Miss Piggy is not a positive figure for self-acceptance because she demands and receives respect from her colleagues and the public at large; she is a positive figure because she doesn’t. She is a character who has to fight against the pressure to internalize the negativity that surrounds her; she refuses to allow the assumptions and aspersions of other people to influence her opinion of herself. Nor does Piggy contain her rage; she resists, sometimes with violence, a fact of her portrayal that is no doubt complicated enough to warrant its own essay. Miss Piggy is not beyond criticism. She is often unlikeable and unsympathetic, and a lot of the time the personal and professional crises that befall her are caused, directly or indirectly, by her own insecurity and her over-the-top narcissism.
Still, Miss Piggy is a powerful influence precisely because she has never lived in a world in which she was widely beloved and accepted; she has lived in a world where she is usually the butt of the joke. Miss Piggy has instead chosen to learn to love and accept herself enough to counteract all the garbage thrown her way. She knows how to keep her head up even when it seems the whole world is laughing at her. She is not free of self-doubt, but confronts her insecurities on a daily basis, and much of the time, she overcomes them. As a result, Miss Piggy is a role model for loving the person you are, and for believing in yourself, even when literally everyone around you is telling you that you shouldn’t.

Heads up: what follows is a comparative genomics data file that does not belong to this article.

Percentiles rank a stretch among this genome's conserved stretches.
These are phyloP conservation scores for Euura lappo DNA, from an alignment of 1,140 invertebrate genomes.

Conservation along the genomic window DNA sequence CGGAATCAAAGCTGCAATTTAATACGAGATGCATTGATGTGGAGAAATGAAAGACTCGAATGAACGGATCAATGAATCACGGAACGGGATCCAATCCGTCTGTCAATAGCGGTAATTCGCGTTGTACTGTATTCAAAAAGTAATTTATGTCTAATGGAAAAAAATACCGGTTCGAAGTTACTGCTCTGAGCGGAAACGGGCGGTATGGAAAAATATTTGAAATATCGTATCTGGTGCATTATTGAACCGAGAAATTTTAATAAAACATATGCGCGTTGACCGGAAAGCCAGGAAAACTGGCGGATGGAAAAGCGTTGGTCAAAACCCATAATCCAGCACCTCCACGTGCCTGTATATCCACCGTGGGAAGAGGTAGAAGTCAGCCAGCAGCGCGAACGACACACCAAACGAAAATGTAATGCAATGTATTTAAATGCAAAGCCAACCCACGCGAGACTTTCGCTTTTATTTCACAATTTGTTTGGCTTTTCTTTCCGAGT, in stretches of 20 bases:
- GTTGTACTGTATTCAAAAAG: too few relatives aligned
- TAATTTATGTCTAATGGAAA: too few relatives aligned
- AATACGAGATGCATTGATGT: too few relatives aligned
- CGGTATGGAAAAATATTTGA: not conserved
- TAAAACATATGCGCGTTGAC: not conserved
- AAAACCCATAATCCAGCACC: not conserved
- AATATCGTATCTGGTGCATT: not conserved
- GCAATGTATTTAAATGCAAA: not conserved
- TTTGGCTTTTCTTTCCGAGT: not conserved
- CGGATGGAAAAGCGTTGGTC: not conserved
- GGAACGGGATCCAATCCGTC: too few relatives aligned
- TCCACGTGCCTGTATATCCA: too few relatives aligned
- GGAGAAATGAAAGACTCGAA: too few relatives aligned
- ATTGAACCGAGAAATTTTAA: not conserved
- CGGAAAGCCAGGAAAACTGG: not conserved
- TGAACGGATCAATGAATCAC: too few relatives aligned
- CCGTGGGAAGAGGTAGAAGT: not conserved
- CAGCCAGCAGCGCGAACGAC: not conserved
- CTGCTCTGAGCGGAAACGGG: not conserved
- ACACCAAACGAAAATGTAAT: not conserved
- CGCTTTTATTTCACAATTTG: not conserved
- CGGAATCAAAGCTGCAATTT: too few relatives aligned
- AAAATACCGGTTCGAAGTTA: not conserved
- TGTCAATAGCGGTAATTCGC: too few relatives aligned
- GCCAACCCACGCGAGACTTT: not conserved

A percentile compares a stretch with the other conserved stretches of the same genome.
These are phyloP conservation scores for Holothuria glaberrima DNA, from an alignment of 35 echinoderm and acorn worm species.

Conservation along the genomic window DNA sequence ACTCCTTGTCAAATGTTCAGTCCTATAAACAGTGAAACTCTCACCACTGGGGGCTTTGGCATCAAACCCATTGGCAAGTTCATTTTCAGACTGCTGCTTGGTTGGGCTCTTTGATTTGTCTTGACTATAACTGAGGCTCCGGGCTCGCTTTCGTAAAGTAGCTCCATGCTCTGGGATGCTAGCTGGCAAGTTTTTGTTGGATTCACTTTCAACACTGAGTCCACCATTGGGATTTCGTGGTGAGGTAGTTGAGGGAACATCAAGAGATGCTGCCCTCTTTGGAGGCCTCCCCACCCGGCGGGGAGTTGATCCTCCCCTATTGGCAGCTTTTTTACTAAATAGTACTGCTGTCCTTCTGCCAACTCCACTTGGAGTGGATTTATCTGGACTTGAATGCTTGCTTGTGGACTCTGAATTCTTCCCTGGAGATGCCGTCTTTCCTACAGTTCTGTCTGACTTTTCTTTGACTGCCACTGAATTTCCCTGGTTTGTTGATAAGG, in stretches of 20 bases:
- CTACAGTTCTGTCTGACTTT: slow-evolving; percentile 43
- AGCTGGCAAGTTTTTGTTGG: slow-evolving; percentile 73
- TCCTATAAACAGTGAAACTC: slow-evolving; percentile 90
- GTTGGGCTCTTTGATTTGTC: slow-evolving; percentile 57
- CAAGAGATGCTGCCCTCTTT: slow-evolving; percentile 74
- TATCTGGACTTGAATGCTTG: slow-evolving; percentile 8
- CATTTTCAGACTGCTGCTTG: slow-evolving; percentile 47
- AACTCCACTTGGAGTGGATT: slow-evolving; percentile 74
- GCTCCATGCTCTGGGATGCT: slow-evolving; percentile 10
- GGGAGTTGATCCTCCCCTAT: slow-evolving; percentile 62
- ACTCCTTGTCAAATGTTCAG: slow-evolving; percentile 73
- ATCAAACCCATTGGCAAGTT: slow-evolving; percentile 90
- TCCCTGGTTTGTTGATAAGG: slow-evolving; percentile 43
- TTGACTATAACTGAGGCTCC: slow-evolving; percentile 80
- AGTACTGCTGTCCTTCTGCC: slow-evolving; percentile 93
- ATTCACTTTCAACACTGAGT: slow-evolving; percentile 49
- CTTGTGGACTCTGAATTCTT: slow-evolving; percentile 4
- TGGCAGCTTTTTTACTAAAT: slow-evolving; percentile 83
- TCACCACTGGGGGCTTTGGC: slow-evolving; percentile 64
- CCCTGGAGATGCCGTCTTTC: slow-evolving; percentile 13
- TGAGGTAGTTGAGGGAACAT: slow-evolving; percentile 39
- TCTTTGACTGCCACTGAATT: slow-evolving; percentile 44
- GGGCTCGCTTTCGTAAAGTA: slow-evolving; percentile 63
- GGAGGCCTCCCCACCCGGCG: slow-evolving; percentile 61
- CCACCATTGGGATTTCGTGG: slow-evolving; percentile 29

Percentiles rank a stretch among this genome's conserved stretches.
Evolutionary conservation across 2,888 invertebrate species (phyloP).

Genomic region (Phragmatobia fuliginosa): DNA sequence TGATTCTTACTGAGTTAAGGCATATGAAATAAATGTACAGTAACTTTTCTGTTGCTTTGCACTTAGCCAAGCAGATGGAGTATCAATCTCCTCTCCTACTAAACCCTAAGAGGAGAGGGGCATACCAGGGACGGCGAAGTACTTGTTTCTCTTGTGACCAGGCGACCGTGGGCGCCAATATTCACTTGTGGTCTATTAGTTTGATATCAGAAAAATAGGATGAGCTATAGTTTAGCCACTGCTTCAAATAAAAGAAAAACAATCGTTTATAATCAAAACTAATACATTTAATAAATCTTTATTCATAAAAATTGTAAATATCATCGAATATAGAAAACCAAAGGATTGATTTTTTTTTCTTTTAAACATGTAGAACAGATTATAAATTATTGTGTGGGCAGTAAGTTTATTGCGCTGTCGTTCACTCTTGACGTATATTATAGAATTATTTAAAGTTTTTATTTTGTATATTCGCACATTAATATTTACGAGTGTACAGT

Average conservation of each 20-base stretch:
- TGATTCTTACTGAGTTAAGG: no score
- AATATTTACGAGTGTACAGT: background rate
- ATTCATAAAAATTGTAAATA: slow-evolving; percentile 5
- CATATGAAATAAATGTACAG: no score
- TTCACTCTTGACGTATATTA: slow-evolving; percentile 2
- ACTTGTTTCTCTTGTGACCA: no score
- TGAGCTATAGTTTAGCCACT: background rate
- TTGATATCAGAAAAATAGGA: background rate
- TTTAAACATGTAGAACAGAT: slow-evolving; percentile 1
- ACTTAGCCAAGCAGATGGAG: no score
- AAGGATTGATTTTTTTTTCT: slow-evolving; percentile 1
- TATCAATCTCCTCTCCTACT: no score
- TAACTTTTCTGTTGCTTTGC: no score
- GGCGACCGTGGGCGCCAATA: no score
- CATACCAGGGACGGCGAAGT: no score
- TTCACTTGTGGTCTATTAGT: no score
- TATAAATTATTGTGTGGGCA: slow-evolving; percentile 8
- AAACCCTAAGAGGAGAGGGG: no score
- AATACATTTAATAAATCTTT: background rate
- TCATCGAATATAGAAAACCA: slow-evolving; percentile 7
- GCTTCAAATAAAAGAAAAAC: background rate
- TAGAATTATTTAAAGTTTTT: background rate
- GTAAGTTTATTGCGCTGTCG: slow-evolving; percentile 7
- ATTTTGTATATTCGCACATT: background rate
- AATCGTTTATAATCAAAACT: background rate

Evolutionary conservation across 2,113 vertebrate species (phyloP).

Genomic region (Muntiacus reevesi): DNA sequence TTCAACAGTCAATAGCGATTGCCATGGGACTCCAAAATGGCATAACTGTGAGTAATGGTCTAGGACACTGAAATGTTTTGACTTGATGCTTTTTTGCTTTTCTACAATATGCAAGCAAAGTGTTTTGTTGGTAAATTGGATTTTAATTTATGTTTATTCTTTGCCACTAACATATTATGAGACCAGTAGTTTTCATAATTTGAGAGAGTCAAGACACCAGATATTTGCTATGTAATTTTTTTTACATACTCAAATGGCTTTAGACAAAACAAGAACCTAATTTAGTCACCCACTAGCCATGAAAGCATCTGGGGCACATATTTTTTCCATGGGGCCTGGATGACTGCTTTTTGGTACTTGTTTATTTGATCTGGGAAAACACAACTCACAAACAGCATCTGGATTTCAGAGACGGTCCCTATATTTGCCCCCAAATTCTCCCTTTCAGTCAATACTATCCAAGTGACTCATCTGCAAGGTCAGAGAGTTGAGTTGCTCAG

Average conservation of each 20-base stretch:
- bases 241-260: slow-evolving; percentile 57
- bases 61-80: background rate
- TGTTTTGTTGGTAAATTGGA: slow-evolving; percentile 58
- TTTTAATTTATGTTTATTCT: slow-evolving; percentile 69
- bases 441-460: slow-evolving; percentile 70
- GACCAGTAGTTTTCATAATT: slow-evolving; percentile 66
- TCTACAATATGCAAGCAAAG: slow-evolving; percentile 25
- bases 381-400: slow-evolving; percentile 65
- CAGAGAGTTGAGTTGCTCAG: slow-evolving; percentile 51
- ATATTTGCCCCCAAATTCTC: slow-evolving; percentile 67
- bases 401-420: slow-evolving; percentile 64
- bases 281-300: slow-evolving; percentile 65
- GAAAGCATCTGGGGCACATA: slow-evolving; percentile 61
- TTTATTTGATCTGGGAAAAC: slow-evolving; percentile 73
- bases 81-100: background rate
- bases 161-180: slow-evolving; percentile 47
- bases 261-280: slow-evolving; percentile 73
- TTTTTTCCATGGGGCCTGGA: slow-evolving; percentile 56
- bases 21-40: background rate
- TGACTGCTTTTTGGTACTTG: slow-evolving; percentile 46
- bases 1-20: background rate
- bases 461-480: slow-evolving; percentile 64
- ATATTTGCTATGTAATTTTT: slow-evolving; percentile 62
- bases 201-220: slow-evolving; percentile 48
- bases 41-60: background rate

Also, memories of Martha Dumptruck, and the inexplicable fat joke in the first ten minutes of Jessica Jones. Read the whole thing on xoJane.